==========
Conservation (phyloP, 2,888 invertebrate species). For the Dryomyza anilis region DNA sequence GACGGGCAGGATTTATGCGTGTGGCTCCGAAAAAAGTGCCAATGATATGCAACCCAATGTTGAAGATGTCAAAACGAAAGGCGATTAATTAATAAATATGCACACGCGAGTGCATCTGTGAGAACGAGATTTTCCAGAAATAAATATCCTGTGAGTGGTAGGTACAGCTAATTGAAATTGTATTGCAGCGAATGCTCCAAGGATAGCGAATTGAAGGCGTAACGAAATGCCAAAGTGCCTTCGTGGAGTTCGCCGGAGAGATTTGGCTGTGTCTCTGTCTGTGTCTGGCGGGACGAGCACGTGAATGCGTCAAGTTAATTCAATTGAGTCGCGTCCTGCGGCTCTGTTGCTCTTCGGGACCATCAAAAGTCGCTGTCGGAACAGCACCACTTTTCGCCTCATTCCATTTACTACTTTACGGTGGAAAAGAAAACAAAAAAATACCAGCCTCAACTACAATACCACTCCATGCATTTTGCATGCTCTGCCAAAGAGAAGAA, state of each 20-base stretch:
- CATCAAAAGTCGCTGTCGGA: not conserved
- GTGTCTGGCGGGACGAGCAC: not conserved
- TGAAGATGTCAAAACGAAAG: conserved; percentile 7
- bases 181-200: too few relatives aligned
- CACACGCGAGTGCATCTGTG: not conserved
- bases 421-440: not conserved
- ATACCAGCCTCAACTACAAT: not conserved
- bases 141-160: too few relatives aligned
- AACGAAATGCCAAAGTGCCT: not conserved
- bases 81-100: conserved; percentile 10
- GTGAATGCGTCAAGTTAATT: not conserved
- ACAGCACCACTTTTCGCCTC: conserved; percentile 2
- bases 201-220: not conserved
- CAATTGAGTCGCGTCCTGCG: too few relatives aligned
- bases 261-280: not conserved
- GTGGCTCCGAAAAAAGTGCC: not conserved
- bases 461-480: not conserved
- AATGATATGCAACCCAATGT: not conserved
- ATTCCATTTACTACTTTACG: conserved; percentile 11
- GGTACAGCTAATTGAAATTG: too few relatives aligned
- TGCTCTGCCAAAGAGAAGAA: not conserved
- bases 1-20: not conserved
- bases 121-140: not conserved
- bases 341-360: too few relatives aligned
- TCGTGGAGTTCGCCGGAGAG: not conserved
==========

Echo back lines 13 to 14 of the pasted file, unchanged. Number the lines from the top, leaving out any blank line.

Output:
- ACAGCACCACTTTTCGCCTC: conserved; percentile 2
- bases 201-220: not conserved